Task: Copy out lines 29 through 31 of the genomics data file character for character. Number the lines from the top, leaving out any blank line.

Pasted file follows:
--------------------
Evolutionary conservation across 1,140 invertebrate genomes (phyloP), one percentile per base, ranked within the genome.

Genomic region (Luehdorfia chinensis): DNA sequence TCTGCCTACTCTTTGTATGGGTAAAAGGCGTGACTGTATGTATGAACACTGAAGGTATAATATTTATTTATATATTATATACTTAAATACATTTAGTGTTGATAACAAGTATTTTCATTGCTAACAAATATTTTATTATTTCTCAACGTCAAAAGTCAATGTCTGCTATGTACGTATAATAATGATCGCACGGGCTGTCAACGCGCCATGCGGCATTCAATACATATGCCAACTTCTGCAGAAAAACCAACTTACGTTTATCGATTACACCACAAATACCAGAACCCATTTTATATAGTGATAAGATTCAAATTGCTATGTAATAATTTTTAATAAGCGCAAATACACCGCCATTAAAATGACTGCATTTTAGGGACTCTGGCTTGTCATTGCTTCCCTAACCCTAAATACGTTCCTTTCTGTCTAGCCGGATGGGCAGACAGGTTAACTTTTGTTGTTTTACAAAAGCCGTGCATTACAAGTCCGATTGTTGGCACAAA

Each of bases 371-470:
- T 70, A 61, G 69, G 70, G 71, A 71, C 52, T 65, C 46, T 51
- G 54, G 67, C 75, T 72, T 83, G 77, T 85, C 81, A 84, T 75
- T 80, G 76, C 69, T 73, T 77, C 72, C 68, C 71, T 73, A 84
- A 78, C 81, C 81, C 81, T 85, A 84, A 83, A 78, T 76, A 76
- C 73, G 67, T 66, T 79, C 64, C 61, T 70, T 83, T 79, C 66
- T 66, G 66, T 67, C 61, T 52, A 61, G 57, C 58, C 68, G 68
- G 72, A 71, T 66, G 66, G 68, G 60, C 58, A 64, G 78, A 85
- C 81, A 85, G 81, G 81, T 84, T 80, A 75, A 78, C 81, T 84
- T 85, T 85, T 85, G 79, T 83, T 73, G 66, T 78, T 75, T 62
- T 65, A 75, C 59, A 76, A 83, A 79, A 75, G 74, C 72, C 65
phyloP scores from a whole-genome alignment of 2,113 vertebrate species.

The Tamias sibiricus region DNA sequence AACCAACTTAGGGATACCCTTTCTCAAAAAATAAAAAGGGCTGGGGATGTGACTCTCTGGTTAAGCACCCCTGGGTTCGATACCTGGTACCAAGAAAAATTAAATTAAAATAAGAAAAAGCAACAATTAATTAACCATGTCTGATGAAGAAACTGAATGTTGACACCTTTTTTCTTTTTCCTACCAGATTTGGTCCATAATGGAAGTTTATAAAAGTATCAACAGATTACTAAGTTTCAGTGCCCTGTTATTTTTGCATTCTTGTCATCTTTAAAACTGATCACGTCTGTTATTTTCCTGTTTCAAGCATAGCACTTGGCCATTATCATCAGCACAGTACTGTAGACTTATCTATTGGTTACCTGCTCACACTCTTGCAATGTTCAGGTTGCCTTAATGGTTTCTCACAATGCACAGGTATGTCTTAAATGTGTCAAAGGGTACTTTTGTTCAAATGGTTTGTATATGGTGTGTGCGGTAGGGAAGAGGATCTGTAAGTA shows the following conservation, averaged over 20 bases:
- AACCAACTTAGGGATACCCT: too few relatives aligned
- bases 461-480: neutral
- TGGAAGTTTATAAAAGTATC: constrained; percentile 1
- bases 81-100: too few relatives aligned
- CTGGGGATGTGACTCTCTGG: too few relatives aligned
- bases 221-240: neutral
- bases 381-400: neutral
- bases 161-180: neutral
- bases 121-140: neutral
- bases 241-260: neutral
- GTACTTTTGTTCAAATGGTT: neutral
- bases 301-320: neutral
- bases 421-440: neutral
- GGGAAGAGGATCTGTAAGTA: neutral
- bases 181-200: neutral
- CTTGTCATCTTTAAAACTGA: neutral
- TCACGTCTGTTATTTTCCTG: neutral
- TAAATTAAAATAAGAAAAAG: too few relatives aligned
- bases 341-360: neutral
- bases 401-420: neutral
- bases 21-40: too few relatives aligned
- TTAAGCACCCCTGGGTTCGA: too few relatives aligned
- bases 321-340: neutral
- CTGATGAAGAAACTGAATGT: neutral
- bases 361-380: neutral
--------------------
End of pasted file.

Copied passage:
- GGGAAGAGGATCTGTAAGTA: neutral
- bases 181-200: neutral
- CTTGTCATCTTTAAAACTGA: neutral